Chemical sympathectomy and utilization of coronary capillary reserve in rabbits

Bat Ami Acad, Harvey Weiss

Research output: Contribution to journalArticle

6 Scopus citations

Abstract

The effect of chemical sympathectomy with 6-hydroxydopamine (60 mg/kg, 5 days prior to the experiment) on coronary blood flow and the percentage of perfused myocardial arterioles and capillaries was investigated in anesthetized open-chest rabbits and compared to a control group. In half of the animals, coronary flow was determined using radioactive microspheres. The others were given fluorescein isothiocyanate-dextran to mark the perfused microvessels. Alkaline phosphatase stain was employed to locate the total microvasculature. A group of control and sympathectomized rabbits were administered 2 mg/kg of propranolol. Myocardial norepinephrine content was significantly decreased from 1108 ± 161 (mean ± SEM) in the control group to 162 ± 31 ng/g wet weight in the denervated group as determined by HPLC technique and electrochemical analysis. However, the decrease in arterial blood pressure, heart rate, and coronary blood flow of the denervated group as compared to the control was not significant. Chemical sympathectomy significantly increased the number (Na) of the perfused capillaries from 57 ± 3 to 66 ± 3% and arterioles from 57 ± 5 to 76 ± 9%. A similar increase in the percentage of microvessels perfused with denervation was observed after propranolol. It is concluded that although denervation had no significant effect on the hemodynamic conditions or average coronary blood flow, it significantly increased the utilization of the myocardial microvessels. We suggest that the sympathetic nervous system and α adrenoceptors exert significant control of the utilization of coronary microvascular reserve.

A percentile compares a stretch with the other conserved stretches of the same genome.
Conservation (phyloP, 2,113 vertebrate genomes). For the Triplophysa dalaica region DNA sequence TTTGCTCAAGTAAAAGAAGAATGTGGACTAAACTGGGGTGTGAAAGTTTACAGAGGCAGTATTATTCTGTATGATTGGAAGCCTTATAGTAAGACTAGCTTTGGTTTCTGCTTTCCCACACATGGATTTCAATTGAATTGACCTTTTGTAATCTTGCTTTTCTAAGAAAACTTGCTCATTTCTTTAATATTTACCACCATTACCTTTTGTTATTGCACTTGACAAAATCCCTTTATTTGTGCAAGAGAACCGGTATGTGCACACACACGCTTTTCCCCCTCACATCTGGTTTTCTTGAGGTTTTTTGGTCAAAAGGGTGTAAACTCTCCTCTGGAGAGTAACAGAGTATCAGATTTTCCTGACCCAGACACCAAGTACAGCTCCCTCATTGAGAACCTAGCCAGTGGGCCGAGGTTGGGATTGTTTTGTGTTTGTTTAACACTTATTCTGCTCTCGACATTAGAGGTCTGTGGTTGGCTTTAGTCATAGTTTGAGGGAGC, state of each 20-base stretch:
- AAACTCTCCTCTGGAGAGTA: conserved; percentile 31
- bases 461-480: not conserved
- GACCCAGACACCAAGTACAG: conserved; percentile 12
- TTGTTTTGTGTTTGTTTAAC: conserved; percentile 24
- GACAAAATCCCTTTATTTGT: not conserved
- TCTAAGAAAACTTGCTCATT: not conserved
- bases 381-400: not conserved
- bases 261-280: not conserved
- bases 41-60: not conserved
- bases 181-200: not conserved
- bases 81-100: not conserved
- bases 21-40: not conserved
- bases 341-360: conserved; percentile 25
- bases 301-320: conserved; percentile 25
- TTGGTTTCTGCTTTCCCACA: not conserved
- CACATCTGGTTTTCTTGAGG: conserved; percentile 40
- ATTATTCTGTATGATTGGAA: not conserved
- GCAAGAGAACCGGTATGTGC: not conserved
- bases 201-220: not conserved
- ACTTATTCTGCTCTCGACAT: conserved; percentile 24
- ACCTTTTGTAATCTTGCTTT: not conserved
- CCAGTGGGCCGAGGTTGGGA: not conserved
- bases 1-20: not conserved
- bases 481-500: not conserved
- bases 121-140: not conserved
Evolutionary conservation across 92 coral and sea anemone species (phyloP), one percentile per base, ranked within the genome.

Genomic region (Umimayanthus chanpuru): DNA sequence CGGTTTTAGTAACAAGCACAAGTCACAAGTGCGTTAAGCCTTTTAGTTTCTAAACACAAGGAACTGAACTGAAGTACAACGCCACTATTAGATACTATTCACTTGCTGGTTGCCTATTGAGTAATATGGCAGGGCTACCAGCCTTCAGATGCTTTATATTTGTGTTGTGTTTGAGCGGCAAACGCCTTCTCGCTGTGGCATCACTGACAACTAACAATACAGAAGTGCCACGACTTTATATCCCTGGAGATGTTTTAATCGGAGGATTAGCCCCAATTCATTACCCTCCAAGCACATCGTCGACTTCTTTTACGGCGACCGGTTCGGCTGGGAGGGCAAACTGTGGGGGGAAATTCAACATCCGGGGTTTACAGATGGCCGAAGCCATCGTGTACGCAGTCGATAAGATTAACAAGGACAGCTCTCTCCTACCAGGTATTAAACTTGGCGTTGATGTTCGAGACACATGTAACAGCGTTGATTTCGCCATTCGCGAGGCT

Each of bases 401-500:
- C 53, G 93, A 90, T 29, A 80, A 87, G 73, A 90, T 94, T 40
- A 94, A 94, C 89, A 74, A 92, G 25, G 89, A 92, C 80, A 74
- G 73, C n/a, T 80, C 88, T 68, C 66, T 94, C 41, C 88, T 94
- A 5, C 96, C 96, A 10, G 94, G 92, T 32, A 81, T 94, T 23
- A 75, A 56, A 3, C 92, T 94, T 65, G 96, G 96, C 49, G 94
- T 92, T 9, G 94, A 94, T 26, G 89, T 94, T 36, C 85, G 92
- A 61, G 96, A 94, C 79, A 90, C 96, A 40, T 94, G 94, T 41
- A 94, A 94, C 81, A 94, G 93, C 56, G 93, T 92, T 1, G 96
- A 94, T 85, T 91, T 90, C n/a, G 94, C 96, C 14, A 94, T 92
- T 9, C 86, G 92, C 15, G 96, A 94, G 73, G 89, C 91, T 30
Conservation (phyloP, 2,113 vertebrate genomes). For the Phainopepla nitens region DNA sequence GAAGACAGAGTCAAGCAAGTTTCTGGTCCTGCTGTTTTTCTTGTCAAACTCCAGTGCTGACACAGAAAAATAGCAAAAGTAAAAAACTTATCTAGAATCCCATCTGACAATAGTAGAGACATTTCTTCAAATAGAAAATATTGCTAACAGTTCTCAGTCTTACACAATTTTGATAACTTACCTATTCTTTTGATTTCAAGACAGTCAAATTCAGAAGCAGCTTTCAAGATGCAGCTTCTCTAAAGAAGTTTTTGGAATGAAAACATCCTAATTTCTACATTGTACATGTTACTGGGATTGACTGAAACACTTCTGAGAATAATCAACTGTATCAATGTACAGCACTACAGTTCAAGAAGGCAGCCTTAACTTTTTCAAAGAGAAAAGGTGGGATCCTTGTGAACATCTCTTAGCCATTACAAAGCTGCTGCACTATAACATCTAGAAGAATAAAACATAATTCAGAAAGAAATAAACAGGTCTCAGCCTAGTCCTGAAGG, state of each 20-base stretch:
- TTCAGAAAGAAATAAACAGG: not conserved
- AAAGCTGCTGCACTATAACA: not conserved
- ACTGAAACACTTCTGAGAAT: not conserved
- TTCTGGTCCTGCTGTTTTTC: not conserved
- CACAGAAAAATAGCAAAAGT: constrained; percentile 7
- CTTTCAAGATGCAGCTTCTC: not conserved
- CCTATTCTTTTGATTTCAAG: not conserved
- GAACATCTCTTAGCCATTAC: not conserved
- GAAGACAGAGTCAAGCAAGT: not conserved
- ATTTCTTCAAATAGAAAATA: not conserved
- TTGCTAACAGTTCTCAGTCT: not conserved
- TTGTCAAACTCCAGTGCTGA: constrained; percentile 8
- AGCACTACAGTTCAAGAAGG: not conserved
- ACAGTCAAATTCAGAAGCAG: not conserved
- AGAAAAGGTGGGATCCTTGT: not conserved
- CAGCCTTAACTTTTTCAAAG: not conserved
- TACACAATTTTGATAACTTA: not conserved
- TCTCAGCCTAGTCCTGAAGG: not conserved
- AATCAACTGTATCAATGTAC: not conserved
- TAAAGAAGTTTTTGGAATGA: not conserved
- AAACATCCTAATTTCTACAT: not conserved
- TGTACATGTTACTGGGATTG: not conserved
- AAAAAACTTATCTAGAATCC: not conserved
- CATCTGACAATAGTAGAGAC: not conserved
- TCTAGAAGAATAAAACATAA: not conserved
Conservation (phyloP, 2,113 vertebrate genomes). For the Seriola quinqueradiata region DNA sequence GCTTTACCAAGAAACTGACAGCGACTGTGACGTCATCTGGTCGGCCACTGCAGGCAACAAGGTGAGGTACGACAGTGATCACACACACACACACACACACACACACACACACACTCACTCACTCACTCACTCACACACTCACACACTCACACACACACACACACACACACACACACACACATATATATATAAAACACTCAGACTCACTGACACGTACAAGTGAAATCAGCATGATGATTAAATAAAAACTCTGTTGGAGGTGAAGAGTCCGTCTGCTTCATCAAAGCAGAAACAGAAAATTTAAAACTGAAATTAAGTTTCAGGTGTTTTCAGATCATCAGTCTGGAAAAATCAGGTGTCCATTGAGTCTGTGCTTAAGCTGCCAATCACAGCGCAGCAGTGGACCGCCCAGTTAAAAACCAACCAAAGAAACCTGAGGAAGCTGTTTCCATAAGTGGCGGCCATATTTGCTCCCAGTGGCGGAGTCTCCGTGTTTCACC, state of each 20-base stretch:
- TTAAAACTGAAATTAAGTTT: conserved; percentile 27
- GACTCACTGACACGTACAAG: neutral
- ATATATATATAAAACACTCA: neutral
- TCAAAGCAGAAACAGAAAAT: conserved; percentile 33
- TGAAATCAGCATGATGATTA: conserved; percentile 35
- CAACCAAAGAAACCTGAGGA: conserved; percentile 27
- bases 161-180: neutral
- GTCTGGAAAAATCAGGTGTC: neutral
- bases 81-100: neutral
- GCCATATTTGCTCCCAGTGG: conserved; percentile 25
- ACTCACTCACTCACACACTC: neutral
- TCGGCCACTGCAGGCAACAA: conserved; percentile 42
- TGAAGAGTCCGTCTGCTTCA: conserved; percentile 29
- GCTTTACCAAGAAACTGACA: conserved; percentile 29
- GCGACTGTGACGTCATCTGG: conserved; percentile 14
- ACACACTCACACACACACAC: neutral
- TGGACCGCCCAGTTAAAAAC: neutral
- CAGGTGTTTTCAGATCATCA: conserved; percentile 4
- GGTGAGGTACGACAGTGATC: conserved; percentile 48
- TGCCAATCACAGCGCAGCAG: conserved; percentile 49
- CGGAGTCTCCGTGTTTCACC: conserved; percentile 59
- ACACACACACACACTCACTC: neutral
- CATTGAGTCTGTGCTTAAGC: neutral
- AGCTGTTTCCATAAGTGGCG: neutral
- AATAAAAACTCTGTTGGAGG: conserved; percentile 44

Original languageEnglish (US)
Pages (from-to)250-261
Number of pages12
JournalMicrovascular Research
Volume36
Issue number3
DOIs
StatePublished - Jan 1 1988

All Science Journal Classification (ASJC) codes

  • Biochemistry
  • Cardiology and Cardiovascular Medicine
  • Cell Biology

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